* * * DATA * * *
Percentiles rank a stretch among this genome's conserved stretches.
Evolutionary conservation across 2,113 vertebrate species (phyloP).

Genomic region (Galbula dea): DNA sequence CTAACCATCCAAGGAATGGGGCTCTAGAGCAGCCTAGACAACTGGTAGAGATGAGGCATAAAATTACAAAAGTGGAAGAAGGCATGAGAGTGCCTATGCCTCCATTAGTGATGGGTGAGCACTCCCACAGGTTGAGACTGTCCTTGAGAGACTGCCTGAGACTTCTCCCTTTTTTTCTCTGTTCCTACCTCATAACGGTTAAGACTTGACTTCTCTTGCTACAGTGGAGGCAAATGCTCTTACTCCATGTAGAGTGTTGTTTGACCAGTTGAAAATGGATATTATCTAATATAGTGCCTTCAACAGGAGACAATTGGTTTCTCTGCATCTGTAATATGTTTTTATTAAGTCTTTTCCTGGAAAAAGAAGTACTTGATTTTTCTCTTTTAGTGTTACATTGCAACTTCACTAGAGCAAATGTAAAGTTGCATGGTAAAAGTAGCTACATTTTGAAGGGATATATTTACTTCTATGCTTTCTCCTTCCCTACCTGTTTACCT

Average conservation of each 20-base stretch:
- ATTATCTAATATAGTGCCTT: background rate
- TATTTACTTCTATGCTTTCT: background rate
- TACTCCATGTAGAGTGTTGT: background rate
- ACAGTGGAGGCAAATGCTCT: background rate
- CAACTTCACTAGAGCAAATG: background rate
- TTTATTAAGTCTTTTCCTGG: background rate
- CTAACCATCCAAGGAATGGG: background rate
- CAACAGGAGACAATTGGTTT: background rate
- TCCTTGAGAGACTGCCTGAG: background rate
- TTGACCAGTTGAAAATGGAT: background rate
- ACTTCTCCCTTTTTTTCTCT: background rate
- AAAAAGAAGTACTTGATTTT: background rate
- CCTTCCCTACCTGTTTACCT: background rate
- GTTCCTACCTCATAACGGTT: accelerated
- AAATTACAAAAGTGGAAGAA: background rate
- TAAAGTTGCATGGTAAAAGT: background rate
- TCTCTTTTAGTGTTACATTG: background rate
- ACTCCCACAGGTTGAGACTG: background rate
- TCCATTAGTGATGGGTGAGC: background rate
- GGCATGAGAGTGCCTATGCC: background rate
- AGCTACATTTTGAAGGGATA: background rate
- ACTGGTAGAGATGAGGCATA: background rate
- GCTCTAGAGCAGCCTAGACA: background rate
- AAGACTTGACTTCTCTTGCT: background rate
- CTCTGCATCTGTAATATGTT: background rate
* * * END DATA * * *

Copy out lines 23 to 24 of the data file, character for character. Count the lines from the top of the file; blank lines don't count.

- TCCATTAGTGATGGGTGAGC: background rate
- GGCATGAGAGTGCCTATGCC: background rate